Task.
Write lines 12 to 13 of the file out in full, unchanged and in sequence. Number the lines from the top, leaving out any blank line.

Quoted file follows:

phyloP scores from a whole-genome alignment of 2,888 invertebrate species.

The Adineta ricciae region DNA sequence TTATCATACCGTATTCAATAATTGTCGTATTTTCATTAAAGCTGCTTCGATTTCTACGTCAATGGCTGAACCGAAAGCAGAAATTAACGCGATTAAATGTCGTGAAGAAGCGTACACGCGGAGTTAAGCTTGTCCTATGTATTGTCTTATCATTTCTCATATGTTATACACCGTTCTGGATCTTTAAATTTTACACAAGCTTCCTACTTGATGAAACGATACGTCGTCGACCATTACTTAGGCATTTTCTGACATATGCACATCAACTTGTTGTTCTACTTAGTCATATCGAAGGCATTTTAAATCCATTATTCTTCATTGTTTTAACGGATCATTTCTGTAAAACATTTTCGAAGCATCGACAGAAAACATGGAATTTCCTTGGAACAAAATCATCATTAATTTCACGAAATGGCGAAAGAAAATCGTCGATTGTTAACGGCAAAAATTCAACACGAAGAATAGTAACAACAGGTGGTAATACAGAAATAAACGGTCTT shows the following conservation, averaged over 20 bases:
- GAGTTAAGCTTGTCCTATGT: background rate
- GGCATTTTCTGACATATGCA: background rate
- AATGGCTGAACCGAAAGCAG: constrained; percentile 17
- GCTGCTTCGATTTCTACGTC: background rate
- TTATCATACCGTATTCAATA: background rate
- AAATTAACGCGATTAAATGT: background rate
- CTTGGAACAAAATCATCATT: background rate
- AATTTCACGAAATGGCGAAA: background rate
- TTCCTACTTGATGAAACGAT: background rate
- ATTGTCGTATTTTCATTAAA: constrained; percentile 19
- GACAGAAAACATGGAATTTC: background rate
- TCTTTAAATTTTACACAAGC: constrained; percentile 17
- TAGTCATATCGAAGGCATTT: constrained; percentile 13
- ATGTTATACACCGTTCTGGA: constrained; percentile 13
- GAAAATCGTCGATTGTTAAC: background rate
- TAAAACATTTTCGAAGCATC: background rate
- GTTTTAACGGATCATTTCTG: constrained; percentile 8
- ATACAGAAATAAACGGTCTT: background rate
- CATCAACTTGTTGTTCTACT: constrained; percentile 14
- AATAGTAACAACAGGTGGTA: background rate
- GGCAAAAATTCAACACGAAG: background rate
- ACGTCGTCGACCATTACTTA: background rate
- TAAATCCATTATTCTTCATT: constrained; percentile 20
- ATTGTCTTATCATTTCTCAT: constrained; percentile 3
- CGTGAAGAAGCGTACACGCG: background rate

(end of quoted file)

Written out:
- ATTGTCGTATTTTCATTAAA: constrained; percentile 19
- GACAGAAAACATGGAATTTC: background rate